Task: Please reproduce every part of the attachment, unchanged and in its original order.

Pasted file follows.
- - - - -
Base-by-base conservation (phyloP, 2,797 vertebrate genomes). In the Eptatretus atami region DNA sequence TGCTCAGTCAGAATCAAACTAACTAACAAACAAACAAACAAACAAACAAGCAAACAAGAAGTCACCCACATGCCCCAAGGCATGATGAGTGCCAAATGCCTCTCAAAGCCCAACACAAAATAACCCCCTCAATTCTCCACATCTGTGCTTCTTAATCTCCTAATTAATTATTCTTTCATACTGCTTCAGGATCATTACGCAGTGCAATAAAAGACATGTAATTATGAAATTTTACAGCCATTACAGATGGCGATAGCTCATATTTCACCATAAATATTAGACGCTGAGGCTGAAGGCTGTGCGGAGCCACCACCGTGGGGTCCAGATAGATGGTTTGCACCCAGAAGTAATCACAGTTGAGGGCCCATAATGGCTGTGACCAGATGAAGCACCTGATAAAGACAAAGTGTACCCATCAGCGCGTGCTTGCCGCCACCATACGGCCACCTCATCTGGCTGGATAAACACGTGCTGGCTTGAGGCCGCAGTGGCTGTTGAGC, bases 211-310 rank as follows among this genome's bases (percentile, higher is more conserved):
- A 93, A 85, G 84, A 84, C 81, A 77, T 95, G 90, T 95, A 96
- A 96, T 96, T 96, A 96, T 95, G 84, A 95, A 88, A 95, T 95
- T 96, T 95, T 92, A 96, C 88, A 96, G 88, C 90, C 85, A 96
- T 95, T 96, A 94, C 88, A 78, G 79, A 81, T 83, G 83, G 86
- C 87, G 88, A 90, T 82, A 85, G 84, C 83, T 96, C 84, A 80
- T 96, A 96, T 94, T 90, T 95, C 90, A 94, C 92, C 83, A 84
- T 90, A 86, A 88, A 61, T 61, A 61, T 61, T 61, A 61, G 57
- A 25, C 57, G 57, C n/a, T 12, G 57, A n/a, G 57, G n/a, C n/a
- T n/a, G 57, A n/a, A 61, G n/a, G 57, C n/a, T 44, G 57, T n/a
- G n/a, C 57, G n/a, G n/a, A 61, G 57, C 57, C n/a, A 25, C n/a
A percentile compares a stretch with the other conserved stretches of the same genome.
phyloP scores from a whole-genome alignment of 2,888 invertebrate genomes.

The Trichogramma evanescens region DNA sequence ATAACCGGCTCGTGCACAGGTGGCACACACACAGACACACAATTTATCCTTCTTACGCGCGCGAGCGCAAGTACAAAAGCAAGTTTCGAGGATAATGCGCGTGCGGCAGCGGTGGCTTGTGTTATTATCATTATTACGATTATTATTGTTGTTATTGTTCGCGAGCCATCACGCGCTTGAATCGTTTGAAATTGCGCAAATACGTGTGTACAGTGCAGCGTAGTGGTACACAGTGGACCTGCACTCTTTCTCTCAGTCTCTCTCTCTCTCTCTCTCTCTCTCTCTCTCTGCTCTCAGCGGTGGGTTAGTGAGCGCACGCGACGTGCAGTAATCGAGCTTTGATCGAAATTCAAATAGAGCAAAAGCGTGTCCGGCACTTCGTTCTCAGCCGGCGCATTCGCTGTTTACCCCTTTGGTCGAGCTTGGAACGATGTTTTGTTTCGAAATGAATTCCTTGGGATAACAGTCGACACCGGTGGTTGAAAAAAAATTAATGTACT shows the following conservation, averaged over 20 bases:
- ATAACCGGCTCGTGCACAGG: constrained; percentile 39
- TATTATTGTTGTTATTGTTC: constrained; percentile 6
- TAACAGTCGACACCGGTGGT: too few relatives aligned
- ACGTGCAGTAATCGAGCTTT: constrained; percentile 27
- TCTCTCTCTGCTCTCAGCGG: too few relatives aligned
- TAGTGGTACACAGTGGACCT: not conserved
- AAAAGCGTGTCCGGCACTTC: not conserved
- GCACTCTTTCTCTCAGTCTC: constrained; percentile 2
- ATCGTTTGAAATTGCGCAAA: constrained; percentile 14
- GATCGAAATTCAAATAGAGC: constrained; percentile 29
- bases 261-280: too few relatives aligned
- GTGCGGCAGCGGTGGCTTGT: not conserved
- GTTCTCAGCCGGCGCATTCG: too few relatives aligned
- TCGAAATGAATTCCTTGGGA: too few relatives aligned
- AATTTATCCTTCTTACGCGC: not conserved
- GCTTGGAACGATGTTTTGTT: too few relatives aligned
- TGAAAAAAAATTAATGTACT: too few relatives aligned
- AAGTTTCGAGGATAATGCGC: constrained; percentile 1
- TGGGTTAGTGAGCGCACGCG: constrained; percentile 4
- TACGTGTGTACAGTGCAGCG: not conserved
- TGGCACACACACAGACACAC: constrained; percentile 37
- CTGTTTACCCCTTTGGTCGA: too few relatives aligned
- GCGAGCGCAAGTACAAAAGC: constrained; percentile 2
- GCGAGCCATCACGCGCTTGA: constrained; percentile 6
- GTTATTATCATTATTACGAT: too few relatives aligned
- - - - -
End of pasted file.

Base-by-base conservation (phyloP, 2,797 vertebrate genomes). In the Eptatretus atami region DNA sequence TGCTCAGTCAGAATCAAACTAACTAACAAACAAACAAACAAACAAACAAGCAAACAAGAAGTCACCCACATGCCCCAAGGCATGATGAGTGCCAAATGCCTCTCAAAGCCCAACACAAAATAACCCCCTCAATTCTCCACATCTGTGCTTCTTAATCTCCTAATTAATTATTCTTTCATACTGCTTCAGGATCATTACGCAGTGCAATAAAAGACATGTAATTATGAAATTTTACAGCCATTACAGATGGCGATAGCTCATATTTCACCATAAATATTAGACGCTGAGGCTGAAGGCTGTGCGGAGCCACCACCGTGGGGTCCAGATAGATGGTTTGCACCCAGAAGTAATCACAGTTGAGGGCCCATAATGGCTGTGACCAGATGAAGCACCTGATAAAGACAAAGTGTACCCATCAGCGCGTGCTTGCCGCCACCATACGGCCACCTCATCTGGCTGGATAAACACGTGCTGGCTTGAGGCCGCAGTGGCTGTTGAGC, bases 211-310 rank as follows among this genome's bases (percentile, higher is more conserved):
- A 93, A 85, G 84, A 84, C 81, A 77, T 95, G 90, T 95, A 96
- A 96, T 96, T 96, A 96, T 95, G 84, A 95, A 88, A 95, T 95
- T 96, T 95, T 92, A 96, C 88, A 96, G 88, C 90, C 85, A 96
- T 95, T 96, A 94, C 88, A 78, G 79, A 81, T 83, G 83, G 86
- C 87, G 88, A 90, T 82, A 85, G 84, C 83, T 96, C 84, A 80
- T 96, A 96, T 94, T 90, T 95, C 90, A 94, C 92, C 83, A 84
- T 90, A 86, A 88, A 61, T 61, A 61, T 61, T 61, A 61, G 57
- A 25, C 57, G 57, C n/a, T 12, G 57, A n/a, G 57, G n/a, C n/a
- T n/a, G 57, A n/a, A 61, G n/a, G 57, C n/a, T 44, G 57, T n/a
- G n/a, C 57, G n/a, G n/a, A 61, G 57, C 57, C n/a, A 25, C n/a
A percentile compares a stretch with the other conserved stretches of the same genome.
phyloP scores from a whole-genome alignment of 2,888 invertebrate genomes.

The Trichogramma evanescens region DNA sequence ATAACCGGCTCGTGCACAGGTGGCACACACACAGACACACAATTTATCCTTCTTACGCGCGCGAGCGCAAGTACAAAAGCAAGTTTCGAGGATAATGCGCGTGCGGCAGCGGTGGCTTGTGTTATTATCATTATTACGATTATTATTGTTGTTATTGTTCGCGAGCCATCACGCGCTTGAATCGTTTGAAATTGCGCAAATACGTGTGTACAGTGCAGCGTAGTGGTACACAGTGGACCTGCACTCTTTCTCTCAGTCTCTCTCTCTCTCTCTCTCTCTCTCTCTCTCTGCTCTCAGCGGTGGGTTAGTGAGCGCACGCGACGTGCAGTAATCGAGCTTTGATCGAAATTCAAATAGAGCAAAAGCGTGTCCGGCACTTCGTTCTCAGCCGGCGCATTCGCTGTTTACCCCTTTGGTCGAGCTTGGAACGATGTTTTGTTTCGAAATGAATTCCTTGGGATAACAGTCGACACCGGTGGTTGAAAAAAAATTAATGTACT shows the following conservation, averaged over 20 bases:
- ATAACCGGCTCGTGCACAGG: constrained; percentile 39
- TATTATTGTTGTTATTGTTC: constrained; percentile 6
- TAACAGTCGACACCGGTGGT: too few relatives aligned
- ACGTGCAGTAATCGAGCTTT: constrained; percentile 27
- TCTCTCTCTGCTCTCAGCGG: too few relatives aligned
- TAGTGGTACACAGTGGACCT: not conserved
- AAAAGCGTGTCCGGCACTTC: not conserved
- GCACTCTTTCTCTCAGTCTC: constrained; percentile 2
- ATCGTTTGAAATTGCGCAAA: constrained; percentile 14
- GATCGAAATTCAAATAGAGC: constrained; percentile 29
- bases 261-280: too few relatives aligned
- GTGCGGCAGCGGTGGCTTGT: not conserved
- GTTCTCAGCCGGCGCATTCG: too few relatives aligned
- TCGAAATGAATTCCTTGGGA: too few relatives aligned
- AATTTATCCTTCTTACGCGC: not conserved
- GCTTGGAACGATGTTTTGTT: too few relatives aligned
- TGAAAAAAAATTAATGTACT: too few relatives aligned
- AAGTTTCGAGGATAATGCGC: constrained; percentile 1
- TGGGTTAGTGAGCGCACGCG: constrained; percentile 4
- TACGTGTGTACAGTGCAGCG: not conserved
- TGGCACACACACAGACACAC: constrained; percentile 37
- CTGTTTACCCCTTTGGTCGA: too few relatives aligned
- GCGAGCGCAAGTACAAAAGC: constrained; percentile 2
- GCGAGCCATCACGCGCTTGA: constrained; percentile 6
- GTTATTATCATTATTACGAT: too few relatives aligned